Lambeth council is planning to offer Brixton’s Black Cultural Archives (BCA) a grant of £250,000 to help it to change its business model and operations to generate more income.
At the end of last year the BCA launched a £30 million crowd fund appeal to secure its future but, so far, it has received pledges of a little over £50,000.
Local MP Helen Hayes (Labour, Dulwich and West Norwood) raised funding for the BCA in a parliamentary debate she organised to mark the 70th anniversary of the arrival of the Empire Windrush.
In an article for the Brixton Bugle, she said that she has asked central government to commit national funding to the BCA.
It is, she said, “a national resource, which is critical to our understanding as a society, and vitally important for the sense of place and belonging of many black British people.”
She continued: “Unusually for a national archive, the majority of the BCA’s core funding is now provided by Lambeth council.
“This is neither appropriate nor sustainable, particularly in the context of cuts to the council’s budget – the BCA needs stable core funding from the government to enable it to do the work of outreach and interpretation and secure it for the long term.”
Since the debate, Helen Hayes and BCA representatives have met Department for Culture Media and Sport minister Michael Ellis at the BCA and he has agreed to establish a working group to look at secure funding.
“We will keep the pressure up to ensure that the BCA is set on the same footing as other national archives and museums, to secure its vital work for the future,” said the MP.
The council intends to delegate authority to enact recommendations attached to the planned grant to Sue Foster, its strategic director for neighbourhoods and growth.
The BCA has a detailed set of changes that it intends to make to its “organisation structure and approach to visitor experience and programming”.
The council report says that these changes “will reduce expenditure, improve efficiency, and increase the likelihood of the BCA generating more commercial income and additional grant funding from non-council sources”.
The grant of £250,000 is planned to be paid between 1 August this year to 31 March 2019 “to enable changes to the business model and operations that BCA Trustees plan to make.”
The funding will be conditional and will be released on the achievement of key agreed milestones proposed by the BCA.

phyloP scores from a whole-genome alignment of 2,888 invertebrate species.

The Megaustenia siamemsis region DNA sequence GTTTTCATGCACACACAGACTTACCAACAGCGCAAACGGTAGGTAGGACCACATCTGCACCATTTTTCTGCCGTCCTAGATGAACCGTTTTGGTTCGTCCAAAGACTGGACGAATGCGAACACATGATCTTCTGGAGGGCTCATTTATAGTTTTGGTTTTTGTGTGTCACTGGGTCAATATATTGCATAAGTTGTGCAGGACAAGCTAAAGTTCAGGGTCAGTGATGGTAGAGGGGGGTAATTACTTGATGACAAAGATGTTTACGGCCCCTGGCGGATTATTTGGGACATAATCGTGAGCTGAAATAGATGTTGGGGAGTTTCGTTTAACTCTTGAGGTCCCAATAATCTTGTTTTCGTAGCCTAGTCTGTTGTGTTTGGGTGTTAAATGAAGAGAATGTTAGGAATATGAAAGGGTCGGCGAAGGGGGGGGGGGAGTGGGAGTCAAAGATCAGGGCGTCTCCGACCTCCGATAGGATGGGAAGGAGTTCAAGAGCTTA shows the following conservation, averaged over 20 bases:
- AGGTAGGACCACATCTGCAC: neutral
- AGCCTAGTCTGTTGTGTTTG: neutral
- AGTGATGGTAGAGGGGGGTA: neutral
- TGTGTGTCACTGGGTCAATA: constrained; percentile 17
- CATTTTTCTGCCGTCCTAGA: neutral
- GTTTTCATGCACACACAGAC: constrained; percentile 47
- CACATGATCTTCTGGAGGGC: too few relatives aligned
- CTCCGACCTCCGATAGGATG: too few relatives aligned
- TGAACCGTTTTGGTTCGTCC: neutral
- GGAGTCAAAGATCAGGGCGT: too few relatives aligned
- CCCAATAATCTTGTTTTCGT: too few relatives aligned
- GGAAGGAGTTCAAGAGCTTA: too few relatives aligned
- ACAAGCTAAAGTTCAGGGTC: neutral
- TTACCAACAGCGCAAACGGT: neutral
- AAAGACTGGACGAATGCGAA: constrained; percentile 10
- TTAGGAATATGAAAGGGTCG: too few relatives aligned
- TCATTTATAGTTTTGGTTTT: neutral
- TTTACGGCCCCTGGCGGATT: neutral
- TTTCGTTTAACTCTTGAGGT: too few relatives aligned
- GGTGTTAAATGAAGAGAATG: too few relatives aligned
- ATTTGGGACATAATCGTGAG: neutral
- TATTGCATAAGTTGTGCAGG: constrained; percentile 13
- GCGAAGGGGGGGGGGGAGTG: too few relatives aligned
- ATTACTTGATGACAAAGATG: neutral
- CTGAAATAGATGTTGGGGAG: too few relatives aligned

Founded in 1981, the Black Cultural Archives is a national institution that collects, preserves and celebrates the histories of people of African and Caribbean descent in Britain. It has been housed in Raleigh Hall, a Grade II listed building on Windrush Square, since 2014.
It is, says the council, “a unique and important heritage and cultural asset not just for Lambeth, but for London and the UK. The BCA has an unparalleled and growing archive collection, offering insight into the history of people of African and Caribbean descent in Britain, and a platform for dialogue.”
The council transferred Raleigh Hall to the BCA under a 99-year lease at peppercorn rent.
The Heritage Lottery Fund provided capital support of about £4.5 million for the building’s £7 million development and project-specific revenue funding. Other capital funding came from Lambeth council, the Mayor of London and Biffa, a waste management company.
In June 2017 an earlier Lambeth council report recommended a grant award of £540,000 for the BCA for three years from 1 April 2017 to 31 March 2020.
This funding was “to enable the organisation to put measures in place to ensure their long term sustainability and to reassess its business model”.
It said that the package of revenue funding for the BCA from the council and Heritage Lottery Fund would end on 31 March 2017, “leaving the organisation with an immediate annual public funding gap of £426,076”.
The current report says that, “in the context of major cuts to local government funding over successive years, the BCA trustee board has recognised the need for a review of their operating model, and recognises the BCA must reach a stage in the near to medium term where it can continue to grow as a cultural organisation without being dependent on grants or public subsidy.
“The council will continue to work with the BCA to help the organisation develop and thrive.”